An epoch in machine learning is one complete pass of the entire training dataset through the algorithm. It is a hyperparameter that defines the number of times the model will see the entire training dataset. The number of epochs is typically an integer value between 1 and infinity.
In other words, an epoch is when the model sees all of the training data for the first time. After one epoch, the model's parameters will have been updated once for each training example. The model will then continue to train by seeing the training data again and again, for a total of the specified number of epochs.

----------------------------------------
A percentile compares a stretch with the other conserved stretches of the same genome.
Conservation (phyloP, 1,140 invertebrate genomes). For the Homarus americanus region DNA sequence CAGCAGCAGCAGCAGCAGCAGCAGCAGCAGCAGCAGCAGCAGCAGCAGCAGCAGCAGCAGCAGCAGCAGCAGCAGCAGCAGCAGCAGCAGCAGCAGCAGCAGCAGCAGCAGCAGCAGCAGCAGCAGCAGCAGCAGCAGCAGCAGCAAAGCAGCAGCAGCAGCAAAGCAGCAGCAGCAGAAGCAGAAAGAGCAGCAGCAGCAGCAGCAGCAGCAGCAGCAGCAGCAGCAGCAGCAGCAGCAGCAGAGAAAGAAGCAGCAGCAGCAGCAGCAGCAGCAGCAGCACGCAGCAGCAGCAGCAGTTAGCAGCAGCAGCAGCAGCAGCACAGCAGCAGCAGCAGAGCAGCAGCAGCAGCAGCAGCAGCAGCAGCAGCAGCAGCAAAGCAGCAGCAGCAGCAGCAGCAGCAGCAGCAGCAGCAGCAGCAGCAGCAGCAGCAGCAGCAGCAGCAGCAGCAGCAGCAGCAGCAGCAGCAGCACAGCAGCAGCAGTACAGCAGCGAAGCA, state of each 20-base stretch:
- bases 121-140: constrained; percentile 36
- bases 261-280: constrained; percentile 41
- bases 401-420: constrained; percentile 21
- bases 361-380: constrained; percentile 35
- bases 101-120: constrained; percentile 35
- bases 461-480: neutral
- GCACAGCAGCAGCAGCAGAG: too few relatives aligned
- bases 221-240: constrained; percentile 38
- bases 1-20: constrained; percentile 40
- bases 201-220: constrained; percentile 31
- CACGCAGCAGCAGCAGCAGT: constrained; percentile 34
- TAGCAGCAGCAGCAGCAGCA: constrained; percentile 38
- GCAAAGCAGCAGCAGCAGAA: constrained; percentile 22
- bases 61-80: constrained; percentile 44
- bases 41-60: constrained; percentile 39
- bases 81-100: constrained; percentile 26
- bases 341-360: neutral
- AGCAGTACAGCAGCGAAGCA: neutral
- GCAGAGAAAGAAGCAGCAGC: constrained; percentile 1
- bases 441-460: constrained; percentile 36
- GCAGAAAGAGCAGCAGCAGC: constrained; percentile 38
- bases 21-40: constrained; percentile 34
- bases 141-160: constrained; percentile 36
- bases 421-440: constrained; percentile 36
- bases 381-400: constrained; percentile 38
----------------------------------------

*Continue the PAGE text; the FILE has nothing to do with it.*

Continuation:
The number of epochs required to train a model depends on a number of factors, including the size of the training dataset, the complexity of the model, and the desired level of accuracy. In general, more epochs will lead to a more accurate model, but it will also take longer to train. Here is an example:
- Let's say you have a training dataset of 1000 images. If you train your model for 10 epochs, then the model will see each image 10 times (1000 images * 10 epochs = 10000 iterations).
- If you train your model for 100 epochs, then the model will see each image 100 times.
The number of epochs is a trade-off between accuracy and training time. If you are training a model with a small dataset, you may want to use fewer epochs to save time. If you are training a model with a large dataset, you may want to use more epochs to get a more accurate model.